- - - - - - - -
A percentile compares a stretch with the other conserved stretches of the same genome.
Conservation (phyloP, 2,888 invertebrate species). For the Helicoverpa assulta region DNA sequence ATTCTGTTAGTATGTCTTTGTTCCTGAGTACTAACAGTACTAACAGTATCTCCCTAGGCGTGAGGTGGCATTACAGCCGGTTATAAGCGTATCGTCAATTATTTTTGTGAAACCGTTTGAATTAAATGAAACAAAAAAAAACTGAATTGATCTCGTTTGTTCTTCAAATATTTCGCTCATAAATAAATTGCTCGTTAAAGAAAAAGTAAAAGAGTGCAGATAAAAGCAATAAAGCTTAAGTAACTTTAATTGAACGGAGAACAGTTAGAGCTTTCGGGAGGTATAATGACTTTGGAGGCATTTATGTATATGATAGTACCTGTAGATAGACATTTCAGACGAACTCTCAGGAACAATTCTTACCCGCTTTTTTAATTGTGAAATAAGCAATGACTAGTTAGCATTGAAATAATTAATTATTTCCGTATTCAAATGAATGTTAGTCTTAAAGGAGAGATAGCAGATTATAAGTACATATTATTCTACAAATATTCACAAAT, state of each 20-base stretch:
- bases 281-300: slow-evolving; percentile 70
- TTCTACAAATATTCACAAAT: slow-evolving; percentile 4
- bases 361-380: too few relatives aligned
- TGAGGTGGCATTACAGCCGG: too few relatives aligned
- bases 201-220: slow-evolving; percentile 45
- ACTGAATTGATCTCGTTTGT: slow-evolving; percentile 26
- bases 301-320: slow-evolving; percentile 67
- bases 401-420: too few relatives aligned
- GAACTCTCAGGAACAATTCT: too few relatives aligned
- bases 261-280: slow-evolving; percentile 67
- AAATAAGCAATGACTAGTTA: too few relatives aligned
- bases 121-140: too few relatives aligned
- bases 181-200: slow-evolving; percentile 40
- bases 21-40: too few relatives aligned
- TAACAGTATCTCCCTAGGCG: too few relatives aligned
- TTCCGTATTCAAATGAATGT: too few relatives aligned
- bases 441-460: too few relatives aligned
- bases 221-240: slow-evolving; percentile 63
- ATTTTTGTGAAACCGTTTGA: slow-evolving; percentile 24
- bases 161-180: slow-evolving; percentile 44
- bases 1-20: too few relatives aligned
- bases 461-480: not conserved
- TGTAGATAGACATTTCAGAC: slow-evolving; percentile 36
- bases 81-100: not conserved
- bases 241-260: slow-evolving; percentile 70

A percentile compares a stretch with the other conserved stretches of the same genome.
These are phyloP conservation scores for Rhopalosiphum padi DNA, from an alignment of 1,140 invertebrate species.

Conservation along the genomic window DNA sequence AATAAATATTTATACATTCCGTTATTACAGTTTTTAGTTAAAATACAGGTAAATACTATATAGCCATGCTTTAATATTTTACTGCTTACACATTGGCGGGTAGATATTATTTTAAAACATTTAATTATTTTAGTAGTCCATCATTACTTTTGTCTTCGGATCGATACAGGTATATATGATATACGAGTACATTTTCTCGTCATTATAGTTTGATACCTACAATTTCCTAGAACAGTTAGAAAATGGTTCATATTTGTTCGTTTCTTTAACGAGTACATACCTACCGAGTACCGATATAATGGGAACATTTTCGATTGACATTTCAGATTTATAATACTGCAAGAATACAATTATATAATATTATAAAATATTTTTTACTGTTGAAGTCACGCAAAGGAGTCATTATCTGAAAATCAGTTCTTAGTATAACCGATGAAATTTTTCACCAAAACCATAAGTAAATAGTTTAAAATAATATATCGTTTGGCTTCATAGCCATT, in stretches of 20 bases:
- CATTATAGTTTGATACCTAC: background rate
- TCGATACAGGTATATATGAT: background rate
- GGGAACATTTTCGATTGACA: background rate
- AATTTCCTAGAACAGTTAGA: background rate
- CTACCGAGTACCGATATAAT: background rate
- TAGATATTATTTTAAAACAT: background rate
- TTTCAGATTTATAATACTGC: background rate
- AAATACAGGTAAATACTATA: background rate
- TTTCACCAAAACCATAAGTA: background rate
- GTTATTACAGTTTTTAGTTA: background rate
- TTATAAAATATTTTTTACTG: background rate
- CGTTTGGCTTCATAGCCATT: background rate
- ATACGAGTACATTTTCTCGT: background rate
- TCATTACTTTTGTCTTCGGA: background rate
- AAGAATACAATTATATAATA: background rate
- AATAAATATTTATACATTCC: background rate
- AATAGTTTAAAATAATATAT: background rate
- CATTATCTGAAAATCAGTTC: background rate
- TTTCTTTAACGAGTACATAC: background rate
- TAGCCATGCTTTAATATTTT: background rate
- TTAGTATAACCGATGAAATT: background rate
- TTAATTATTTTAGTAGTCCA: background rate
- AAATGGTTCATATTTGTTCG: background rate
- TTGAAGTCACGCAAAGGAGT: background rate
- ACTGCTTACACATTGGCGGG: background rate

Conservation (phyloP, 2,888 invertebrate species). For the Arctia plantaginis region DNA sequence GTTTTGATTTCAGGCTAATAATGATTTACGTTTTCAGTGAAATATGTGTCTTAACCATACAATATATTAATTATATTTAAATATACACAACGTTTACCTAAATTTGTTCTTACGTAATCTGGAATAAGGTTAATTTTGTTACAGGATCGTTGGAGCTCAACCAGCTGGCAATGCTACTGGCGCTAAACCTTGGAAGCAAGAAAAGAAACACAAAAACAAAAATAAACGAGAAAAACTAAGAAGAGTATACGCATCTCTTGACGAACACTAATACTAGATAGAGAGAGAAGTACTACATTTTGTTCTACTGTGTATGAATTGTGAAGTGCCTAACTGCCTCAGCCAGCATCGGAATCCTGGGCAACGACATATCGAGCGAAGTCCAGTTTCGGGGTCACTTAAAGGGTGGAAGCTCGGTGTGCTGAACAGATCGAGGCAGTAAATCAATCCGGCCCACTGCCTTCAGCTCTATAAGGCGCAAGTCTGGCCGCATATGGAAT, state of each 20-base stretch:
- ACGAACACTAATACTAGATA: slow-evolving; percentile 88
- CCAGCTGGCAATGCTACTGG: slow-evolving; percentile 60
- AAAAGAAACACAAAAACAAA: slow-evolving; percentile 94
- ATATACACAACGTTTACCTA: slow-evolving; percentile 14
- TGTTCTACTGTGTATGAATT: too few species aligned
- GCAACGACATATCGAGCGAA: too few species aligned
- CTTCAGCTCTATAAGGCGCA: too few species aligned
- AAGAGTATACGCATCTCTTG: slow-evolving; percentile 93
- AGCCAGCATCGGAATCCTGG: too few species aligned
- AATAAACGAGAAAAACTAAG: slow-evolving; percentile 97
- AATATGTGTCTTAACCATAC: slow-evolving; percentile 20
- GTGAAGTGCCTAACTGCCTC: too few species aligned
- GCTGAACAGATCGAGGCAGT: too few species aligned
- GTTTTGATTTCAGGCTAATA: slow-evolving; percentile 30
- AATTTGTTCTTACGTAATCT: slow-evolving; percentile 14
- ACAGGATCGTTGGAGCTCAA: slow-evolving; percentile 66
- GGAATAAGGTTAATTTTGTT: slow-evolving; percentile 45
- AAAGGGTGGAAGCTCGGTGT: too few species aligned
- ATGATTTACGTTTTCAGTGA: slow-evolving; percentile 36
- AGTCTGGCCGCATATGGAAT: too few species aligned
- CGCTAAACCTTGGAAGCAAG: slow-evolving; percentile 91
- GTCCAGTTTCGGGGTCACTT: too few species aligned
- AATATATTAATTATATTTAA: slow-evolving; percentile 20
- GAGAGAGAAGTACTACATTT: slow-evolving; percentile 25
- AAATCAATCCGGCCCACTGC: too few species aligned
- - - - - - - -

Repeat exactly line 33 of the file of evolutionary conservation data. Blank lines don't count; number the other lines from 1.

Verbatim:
- GGGAACATTTTCGATTGACA: background rate